Sadly not accessible to the public but still very much "there" in McCormack's yard, is what remains of a late 12th century earth & timber motte castle, built by Hugh de Lacy.
In the late 12th century De Lacy, then Lord of Meath, granted the lands of Delvin belonging to the O'Finellan's to his brother-in-law, Gilbert de Nugent. It has been suggested that this Anglo-Norman earth & timber castle was constructed on top of an earlier Gaelic fortification called Telach Caíl.
The structure was described in 1973 as ‘a fairly large circular motte. The sides are very steep and the top is fairly wide and flat.' There are said to be wide views of the surrounding countryside from the top.
Located a short distance from the Motte, is a souterrain which was discovered in 1999 during the construction of a housing estate. A survey revealed the following:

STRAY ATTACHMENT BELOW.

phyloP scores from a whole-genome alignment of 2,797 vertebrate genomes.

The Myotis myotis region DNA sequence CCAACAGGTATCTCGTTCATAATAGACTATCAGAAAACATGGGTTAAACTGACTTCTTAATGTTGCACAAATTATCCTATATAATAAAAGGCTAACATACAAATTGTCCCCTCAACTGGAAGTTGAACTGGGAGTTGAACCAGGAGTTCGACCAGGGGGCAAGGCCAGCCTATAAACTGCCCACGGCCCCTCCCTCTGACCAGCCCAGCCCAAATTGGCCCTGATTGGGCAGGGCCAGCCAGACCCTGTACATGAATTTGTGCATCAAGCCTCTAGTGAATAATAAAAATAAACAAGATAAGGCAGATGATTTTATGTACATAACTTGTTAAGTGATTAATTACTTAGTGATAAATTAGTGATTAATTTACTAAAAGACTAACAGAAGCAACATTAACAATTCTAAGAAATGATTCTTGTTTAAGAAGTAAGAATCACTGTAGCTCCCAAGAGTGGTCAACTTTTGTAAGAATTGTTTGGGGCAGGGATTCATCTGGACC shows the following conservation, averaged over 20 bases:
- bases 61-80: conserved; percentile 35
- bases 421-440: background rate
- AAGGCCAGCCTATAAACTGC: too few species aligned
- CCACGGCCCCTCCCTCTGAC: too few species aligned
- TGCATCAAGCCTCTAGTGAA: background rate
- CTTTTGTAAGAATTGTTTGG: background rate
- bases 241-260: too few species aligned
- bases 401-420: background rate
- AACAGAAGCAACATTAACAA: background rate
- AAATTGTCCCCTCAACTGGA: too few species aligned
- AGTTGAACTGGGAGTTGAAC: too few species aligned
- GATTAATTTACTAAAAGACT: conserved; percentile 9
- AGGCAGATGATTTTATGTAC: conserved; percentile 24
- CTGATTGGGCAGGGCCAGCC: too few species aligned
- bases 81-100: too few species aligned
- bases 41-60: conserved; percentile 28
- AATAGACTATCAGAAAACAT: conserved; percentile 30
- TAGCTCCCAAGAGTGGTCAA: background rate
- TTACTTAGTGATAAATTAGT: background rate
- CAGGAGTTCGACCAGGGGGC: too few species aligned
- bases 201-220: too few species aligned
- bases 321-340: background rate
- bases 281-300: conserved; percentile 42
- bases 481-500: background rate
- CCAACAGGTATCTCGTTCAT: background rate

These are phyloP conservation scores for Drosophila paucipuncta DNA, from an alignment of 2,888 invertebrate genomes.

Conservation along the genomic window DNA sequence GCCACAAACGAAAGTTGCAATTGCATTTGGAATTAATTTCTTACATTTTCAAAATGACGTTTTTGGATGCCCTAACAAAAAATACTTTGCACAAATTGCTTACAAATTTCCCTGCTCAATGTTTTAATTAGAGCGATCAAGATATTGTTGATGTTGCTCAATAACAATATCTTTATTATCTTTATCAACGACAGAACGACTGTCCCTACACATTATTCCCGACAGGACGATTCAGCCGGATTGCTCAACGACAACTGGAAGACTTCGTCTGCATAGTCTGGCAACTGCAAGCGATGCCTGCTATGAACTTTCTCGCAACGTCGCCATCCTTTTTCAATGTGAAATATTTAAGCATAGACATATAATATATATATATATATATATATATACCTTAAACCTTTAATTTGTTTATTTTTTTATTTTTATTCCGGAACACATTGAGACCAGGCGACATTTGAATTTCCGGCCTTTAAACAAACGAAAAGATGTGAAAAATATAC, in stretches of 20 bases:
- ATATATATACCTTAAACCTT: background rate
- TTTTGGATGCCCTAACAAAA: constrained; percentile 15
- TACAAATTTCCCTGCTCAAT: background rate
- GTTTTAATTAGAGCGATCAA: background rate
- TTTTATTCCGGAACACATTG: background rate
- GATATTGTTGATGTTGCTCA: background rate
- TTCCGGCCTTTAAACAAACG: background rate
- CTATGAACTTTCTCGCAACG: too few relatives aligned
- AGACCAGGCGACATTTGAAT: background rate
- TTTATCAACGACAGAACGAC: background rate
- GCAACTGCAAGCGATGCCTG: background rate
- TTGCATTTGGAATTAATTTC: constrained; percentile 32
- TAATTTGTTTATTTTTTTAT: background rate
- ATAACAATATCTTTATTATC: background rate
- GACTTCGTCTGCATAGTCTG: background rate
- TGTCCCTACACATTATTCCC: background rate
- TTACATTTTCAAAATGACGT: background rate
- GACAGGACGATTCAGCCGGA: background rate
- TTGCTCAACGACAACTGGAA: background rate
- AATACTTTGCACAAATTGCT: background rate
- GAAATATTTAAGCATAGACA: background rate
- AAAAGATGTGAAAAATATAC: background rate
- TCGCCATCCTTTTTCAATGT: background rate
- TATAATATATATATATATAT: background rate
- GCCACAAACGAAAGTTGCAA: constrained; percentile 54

‘The souterrain consisted of a passage with two levels which terminated in a beehive shaped chamber.
The passage (level one): This passage which was entered from the south, curved eastwards towards a drophole that provided access to a lower level (Level Two). The passage measured 3.2m in length and 0.85m in maximum width and 0.6m in minimum width. It had an average internal height from floor to roof lintel of 1m, but as it extended southwards towards the entrance it decreased to a height of 0.65m. The floor of the passage consisted of an orange coloured sandy clay with occasional patches of charcoal and some animal bone. The walls of the passage were constructed of reasonably regular roughly cut greywacke blocks.
The passage (level two): Level two consisted of a roughly north-south passage of 2.75m in length. It had an average width of 0.65m except at the southern end where it measured 0.75m below the drophole. It had an internal height from floor to roof lintel of 0.8/0.9m. The walls of level two were of similar construction to level one.
Chamber: The chamber which was located at the northern end of the passage was accessed via level two. It was a beehive chamber constructed of dry stone with a corbelled roof.'